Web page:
Definition of Cortland in English:

Cortland

Pronunciation /ˈkôrtlənd/ /ˈkɔrtlənd/

noun

  • A dessert apple of a variety with red skin and sweet flesh, originating in the United States.

    ‘I prefer using Cortlands for baking, but they weren't available’
    • ‘I was forced to use Granny Smith instead of the suggested Cortland.’
    • ‘Personally, I'd pass on Crab, but Cortland and Baldwin are elegant.’
    • ‘Some of the types of apples available for picking at Homestead Orchard include Regent, Cortland, Fireside, Honey Crisp, Prairie Spy, and Haralson.’
    • ‘Developed in 1898 by the New York State Agricultural Experiment Station in Geneva, 'Cortland' is a cross between 'Ben Davis' and 'McIntosh.'’
    • ‘Other neat varieties include apples that take longer to brown (Cortland, Redcort) making them ideal for salads.’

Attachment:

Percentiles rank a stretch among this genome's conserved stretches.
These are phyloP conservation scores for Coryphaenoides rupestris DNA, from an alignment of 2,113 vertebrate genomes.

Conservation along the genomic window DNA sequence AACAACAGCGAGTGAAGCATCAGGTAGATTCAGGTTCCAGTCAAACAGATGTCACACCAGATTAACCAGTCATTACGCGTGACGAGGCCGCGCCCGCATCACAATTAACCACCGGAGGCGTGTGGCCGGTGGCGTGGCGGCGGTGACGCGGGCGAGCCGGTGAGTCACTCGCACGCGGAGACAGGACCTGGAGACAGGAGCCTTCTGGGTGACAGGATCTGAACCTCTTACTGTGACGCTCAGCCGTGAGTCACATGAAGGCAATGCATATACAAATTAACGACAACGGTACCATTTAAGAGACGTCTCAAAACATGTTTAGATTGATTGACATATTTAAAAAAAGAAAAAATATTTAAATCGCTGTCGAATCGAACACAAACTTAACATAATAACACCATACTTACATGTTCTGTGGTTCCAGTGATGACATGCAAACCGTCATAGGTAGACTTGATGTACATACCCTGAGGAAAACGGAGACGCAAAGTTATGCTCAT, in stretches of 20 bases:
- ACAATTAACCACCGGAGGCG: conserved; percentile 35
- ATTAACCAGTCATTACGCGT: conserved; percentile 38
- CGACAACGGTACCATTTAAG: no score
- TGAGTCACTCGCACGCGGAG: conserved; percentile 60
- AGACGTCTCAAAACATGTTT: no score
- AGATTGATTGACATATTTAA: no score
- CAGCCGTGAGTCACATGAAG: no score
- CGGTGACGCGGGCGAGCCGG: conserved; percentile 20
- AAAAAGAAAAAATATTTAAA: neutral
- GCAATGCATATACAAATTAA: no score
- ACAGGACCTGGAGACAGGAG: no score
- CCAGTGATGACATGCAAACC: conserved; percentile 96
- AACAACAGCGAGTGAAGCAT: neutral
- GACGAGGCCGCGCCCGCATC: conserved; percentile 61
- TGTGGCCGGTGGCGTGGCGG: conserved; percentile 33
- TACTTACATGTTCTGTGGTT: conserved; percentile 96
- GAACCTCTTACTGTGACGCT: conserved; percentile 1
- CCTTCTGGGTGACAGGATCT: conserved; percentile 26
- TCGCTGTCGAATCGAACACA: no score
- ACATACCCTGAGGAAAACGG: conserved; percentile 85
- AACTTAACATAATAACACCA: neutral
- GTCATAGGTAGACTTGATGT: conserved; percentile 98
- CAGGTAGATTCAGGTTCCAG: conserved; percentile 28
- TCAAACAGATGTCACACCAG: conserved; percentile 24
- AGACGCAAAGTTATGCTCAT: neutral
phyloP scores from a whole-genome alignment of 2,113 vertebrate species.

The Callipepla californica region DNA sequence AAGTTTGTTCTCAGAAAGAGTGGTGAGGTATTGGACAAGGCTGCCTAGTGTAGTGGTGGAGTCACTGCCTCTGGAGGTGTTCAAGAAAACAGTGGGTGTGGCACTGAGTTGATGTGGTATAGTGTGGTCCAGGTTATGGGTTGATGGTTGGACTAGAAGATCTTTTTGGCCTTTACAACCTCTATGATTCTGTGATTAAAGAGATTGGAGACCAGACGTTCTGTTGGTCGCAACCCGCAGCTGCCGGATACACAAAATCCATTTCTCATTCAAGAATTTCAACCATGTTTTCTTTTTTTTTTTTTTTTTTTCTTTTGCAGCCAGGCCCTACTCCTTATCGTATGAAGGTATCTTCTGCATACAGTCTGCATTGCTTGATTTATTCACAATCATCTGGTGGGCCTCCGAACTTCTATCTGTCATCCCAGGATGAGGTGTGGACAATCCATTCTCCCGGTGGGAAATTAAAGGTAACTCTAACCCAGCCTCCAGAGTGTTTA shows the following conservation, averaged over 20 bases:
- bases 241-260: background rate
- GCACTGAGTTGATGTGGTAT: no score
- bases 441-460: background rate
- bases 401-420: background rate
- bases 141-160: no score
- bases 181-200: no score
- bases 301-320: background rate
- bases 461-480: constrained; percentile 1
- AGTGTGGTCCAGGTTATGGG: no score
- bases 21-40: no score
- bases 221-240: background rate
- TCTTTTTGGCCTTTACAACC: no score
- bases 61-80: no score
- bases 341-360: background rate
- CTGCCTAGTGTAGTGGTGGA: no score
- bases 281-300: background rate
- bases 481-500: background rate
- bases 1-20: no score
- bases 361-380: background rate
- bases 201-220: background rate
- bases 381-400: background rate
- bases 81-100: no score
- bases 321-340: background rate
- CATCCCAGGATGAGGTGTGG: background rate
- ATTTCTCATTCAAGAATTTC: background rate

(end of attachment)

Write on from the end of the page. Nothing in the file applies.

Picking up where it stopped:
• ‘We spent our weekends at that time of year on long drives through bucolic hills, perhaps en route to the apple orchard, to pick McIntoshes and Cortlands and Honeycrisps.’
    • ‘On a sunny fall day, the baskets at their roadside stand are filled with late-harvest apples: fat juicy Cortlands and deep crimson Spartans.’
    • ‘In a world of Cortlands and Macs, it's not easy for a new apple to make a name for itself.’
    • ‘I make a wonderful sauce using unpeeled, cored & quartered Cortlands and a bit of apple cider to get them started.’
    • ‘Try using one of these varieties: Granny Smith, Spys, Cortlands, or Pippins.’

Origin

Early 20th century named after Cortland County, New York, near which the apple was developed.